The Central Bank of Europe will take moderate steps to keep the euro low at its next meeting, says senior analyst at PrimeXBT

After the two difficult meetings of the European Central Bank (ECB) last week, the ECB will meet next Thursday. However, the bank is expected to continue its easing trend after allowing inflation to rise at its strategy meeting two weeks ago to keep the EUR lower.

ECB Director Christine Lagarde is expected to provide details on an upcoming policy shift in the Pandemic Emergency Procurement Program (PEPP), which she spoke about earlier this month. It currently stands at 1.85 trillion euros and should last at least until March 2022.

Lagarde has already prepared financial markets, saying that they must prepare for a new stimulus orientation “given the persistence we have to demonstrate to fulfill our commitment”.

The eurozone central bank is following an increasingly solitary political path to maintain emergency environments, while its counterparts around the world debate how and when to start reducing stimulus.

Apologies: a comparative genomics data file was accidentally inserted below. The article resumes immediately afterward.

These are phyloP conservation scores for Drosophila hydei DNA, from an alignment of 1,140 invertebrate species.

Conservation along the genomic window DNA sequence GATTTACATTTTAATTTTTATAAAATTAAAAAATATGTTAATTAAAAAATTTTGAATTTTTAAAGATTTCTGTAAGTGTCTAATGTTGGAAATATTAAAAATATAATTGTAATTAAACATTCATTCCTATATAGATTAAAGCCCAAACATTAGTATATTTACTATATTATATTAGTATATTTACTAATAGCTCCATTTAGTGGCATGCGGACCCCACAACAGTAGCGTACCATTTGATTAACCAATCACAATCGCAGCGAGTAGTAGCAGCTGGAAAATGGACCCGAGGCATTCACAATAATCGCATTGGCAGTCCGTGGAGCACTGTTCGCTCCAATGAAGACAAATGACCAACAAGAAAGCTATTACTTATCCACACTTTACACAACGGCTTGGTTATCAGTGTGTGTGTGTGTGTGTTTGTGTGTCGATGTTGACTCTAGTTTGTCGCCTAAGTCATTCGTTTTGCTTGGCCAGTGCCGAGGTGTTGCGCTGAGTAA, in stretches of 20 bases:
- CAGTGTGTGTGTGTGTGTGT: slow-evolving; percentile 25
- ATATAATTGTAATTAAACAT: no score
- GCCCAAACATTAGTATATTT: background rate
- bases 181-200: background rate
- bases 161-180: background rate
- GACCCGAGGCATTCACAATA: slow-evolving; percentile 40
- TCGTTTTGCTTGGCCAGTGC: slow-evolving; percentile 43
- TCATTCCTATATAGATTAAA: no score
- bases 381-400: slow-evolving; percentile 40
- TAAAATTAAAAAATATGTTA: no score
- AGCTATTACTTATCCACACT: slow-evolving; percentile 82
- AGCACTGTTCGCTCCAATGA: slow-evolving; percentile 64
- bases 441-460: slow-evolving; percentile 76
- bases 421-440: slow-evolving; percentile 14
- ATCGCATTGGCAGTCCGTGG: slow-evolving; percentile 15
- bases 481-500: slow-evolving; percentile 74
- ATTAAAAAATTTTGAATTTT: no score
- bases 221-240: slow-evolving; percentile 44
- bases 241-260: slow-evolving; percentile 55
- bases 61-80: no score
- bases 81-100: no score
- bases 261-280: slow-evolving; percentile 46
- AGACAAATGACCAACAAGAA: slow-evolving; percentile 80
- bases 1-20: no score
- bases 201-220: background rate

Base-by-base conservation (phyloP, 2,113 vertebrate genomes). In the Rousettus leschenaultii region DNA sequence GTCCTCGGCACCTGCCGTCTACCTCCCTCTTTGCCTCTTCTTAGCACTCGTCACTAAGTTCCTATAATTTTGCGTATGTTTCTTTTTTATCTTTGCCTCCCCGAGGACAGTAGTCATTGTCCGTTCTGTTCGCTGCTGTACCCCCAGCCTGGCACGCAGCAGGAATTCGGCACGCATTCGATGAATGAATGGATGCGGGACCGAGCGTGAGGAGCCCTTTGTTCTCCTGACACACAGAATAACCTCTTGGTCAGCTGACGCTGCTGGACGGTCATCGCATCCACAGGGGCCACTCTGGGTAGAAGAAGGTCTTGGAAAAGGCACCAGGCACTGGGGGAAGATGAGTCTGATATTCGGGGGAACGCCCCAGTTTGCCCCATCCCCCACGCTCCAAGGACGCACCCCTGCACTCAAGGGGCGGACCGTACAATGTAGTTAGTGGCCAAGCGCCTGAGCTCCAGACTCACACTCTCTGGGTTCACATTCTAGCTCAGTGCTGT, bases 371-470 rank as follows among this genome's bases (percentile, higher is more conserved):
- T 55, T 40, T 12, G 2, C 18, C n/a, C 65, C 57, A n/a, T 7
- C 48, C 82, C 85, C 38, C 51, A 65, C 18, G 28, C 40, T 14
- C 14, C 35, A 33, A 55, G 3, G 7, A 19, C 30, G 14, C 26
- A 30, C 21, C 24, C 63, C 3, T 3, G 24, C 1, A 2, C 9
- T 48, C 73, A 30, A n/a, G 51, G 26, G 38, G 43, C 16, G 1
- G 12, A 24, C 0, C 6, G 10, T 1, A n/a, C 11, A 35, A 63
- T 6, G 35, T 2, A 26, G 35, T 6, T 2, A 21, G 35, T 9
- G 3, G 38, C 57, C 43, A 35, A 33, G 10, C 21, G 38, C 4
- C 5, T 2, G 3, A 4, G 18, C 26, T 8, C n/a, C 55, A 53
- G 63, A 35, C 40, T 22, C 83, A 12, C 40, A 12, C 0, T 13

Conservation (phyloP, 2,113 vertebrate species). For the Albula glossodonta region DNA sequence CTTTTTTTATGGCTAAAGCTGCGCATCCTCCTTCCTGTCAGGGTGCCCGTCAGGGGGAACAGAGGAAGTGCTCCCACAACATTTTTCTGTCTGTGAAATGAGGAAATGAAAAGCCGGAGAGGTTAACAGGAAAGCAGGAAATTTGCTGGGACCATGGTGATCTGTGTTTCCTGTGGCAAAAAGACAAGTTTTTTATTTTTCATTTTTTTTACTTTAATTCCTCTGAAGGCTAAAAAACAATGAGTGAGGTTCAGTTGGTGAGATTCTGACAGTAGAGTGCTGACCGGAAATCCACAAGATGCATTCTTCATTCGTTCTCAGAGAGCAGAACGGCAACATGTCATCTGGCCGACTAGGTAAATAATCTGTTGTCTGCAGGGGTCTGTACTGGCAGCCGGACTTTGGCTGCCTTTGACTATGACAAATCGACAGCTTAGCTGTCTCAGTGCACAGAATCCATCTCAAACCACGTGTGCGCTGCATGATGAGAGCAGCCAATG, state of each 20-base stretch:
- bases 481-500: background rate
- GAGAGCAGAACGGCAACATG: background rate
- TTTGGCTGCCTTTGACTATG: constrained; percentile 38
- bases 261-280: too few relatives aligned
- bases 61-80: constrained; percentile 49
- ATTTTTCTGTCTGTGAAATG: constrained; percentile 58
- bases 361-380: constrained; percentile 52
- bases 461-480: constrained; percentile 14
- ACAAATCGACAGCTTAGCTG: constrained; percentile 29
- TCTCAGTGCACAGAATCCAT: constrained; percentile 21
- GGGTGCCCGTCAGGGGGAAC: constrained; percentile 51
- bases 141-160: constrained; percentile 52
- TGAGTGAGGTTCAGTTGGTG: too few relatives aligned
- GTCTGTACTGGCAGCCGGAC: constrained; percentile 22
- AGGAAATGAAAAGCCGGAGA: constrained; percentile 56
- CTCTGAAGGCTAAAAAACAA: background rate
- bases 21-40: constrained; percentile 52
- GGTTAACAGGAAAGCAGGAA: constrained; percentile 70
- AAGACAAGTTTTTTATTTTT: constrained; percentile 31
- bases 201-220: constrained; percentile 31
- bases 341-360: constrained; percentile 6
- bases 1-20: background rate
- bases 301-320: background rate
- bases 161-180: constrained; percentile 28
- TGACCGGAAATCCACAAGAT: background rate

With the resurgence of COVID cases again in Europe, it is likely that the ECB will again extend the PEPP. However, I don’t expect the euro to move significantly against its main trading partners such as the British pound and the US dollar, as both are peaceful, notes Kim Chua, senior analyst at PrimeXBT.

However, the EUR could trade lower against the Dollar, towards $1.17 this week and later to $1.16 in the future.

About Kim Chua, Market Analyst at PrimeXBT:

Kim Chua is an institutional trading specialist with a successful track record that spans major banks including Deutsche Bank, China Merchants Bank and others.

Over time, Chua launched a hedge fund that consistently delivered triple-digit returns for seven years.

Chua is also an educator at heart who developed her own trading curriculum to pass her knowledge on to a new generation of analysts. Kim Chua closely follows the traditional and cryptocurrency markets and is eager to find future investment and trading opportunities as the two very different asset classes begin to converge.

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